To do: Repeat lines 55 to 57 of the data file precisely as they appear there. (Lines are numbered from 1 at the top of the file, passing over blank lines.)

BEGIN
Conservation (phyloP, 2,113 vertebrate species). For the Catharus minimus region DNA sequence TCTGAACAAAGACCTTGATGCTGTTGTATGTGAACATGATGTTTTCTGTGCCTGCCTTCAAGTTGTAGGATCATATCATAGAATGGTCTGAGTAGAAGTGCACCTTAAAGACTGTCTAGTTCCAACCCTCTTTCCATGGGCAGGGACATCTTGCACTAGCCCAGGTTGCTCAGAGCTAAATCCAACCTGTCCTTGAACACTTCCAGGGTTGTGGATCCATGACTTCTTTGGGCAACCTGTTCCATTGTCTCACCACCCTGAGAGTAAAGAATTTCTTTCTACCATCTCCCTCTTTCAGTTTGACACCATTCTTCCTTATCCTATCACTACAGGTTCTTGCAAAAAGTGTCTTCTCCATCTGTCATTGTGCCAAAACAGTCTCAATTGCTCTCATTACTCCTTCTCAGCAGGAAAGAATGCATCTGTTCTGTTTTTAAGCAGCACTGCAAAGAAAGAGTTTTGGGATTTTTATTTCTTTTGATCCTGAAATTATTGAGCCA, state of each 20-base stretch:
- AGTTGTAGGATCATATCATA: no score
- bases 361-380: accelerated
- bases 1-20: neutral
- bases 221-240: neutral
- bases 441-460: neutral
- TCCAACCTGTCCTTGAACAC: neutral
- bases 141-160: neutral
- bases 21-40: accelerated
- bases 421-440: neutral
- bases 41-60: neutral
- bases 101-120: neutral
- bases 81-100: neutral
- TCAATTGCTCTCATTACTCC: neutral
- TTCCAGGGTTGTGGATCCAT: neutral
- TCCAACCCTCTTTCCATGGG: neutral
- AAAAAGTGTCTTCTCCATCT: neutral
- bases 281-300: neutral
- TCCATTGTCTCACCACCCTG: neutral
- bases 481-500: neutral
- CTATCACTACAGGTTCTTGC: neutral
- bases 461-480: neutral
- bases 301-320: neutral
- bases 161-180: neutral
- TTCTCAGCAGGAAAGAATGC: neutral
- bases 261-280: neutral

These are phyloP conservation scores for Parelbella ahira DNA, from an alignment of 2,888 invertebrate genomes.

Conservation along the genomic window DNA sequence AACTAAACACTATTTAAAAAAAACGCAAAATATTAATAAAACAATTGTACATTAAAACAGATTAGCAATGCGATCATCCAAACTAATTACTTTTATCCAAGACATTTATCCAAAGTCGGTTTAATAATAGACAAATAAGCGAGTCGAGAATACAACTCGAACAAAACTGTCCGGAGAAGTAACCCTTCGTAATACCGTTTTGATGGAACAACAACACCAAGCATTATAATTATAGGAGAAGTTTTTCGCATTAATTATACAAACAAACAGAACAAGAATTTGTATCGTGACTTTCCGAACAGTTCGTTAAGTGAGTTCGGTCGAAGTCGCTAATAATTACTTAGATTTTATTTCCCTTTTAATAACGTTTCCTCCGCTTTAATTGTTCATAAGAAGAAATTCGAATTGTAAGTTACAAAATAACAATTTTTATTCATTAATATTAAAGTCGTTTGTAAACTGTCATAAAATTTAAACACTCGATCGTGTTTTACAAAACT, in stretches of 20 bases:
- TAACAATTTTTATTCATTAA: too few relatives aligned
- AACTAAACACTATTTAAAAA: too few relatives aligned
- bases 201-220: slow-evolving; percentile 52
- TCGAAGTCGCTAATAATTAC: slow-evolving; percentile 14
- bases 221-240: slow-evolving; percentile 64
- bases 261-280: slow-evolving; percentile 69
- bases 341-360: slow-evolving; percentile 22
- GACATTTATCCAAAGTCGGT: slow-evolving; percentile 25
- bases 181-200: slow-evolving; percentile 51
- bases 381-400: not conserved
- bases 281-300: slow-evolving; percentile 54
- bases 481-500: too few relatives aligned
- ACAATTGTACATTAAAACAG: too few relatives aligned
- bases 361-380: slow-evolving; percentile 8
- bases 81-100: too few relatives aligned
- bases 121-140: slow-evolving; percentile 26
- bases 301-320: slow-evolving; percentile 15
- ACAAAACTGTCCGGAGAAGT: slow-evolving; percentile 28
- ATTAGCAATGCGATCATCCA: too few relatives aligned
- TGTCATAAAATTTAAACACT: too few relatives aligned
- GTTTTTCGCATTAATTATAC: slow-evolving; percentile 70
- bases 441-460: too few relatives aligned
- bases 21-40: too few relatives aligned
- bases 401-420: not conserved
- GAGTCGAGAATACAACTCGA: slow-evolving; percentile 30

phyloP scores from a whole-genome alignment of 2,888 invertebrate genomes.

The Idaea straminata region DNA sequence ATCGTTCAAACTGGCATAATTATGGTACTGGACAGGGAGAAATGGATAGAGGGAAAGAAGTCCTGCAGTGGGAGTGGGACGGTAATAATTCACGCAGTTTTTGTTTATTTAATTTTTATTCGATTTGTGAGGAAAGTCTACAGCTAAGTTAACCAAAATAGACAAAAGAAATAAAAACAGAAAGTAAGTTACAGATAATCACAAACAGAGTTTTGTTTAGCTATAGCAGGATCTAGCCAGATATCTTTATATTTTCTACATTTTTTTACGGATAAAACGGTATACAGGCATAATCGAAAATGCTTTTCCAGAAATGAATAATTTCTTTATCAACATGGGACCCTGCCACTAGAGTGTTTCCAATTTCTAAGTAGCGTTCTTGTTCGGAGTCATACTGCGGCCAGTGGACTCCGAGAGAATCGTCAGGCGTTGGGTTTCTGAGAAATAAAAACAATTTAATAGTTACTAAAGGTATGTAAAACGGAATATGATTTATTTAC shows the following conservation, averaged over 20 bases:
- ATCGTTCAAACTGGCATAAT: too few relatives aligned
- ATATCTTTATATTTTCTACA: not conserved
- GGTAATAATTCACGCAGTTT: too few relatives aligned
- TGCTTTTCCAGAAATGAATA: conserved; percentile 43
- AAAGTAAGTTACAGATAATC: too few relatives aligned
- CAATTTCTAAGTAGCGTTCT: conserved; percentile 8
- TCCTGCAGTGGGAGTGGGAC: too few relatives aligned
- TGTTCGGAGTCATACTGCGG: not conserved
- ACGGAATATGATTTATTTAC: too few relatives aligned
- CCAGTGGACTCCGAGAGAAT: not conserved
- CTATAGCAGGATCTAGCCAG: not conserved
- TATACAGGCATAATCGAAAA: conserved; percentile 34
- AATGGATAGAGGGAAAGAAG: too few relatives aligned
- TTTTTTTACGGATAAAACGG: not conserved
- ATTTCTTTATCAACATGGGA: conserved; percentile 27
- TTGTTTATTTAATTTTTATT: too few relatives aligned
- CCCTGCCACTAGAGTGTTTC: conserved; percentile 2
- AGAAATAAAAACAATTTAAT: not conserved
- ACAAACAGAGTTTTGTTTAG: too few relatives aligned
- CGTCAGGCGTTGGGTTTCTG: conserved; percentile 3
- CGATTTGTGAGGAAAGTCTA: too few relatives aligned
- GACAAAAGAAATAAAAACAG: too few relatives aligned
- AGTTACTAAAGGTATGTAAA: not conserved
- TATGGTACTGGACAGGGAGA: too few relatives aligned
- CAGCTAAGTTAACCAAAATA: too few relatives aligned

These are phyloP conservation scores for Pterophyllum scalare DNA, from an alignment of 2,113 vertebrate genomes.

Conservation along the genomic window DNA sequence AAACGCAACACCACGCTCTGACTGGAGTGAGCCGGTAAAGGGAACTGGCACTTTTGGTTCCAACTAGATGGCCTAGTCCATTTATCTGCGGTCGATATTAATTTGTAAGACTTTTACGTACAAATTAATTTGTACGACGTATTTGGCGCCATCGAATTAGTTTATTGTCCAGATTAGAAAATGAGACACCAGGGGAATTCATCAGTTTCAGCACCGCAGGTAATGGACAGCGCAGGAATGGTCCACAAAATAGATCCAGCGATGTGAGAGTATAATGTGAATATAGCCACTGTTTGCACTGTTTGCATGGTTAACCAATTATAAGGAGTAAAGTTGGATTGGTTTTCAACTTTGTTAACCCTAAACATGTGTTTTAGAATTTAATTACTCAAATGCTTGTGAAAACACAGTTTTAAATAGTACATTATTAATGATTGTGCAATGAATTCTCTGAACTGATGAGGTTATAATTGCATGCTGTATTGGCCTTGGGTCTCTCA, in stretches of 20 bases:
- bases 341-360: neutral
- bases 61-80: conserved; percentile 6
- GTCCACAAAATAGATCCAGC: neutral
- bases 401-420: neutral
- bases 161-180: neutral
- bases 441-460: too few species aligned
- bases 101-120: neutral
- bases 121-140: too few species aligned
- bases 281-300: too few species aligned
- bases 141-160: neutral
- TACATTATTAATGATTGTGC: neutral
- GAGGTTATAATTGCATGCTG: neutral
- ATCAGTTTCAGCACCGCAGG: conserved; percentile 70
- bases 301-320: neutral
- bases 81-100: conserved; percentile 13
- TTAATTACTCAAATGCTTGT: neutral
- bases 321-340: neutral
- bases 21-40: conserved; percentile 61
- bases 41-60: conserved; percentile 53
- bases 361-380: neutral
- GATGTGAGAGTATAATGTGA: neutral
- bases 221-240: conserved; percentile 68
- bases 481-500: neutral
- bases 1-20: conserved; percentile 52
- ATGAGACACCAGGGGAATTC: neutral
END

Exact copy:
The Idaea straminata region DNA sequence ATCGTTCAAACTGGCATAATTATGGTACTGGACAGGGAGAAATGGATAGAGGGAAAGAAGTCCTGCAGTGGGAGTGGGACGGTAATAATTCACGCAGTTTTTGTTTATTTAATTTTTATTCGATTTGTGAGGAAAGTCTACAGCTAAGTTAACCAAAATAGACAAAAGAAATAAAAACAGAAAGTAAGTTACAGATAATCACAAACAGAGTTTTGTTTAGCTATAGCAGGATCTAGCCAGATATCTTTATATTTTCTACATTTTTTTACGGATAAAACGGTATACAGGCATAATCGAAAATGCTTTTCCAGAAATGAATAATTTCTTTATCAACATGGGACCCTGCCACTAGAGTGTTTCCAATTTCTAAGTAGCGTTCTTGTTCGGAGTCATACTGCGGCCAGTGGACTCCGAGAGAATCGTCAGGCGTTGGGTTTCTGAGAAATAAAAACAATTTAATAGTTACTAAAGGTATGTAAAACGGAATATGATTTATTTAC shows the following conservation, averaged over 20 bases:
- ATCGTTCAAACTGGCATAAT: too few relatives aligned
- ATATCTTTATATTTTCTACA: not conserved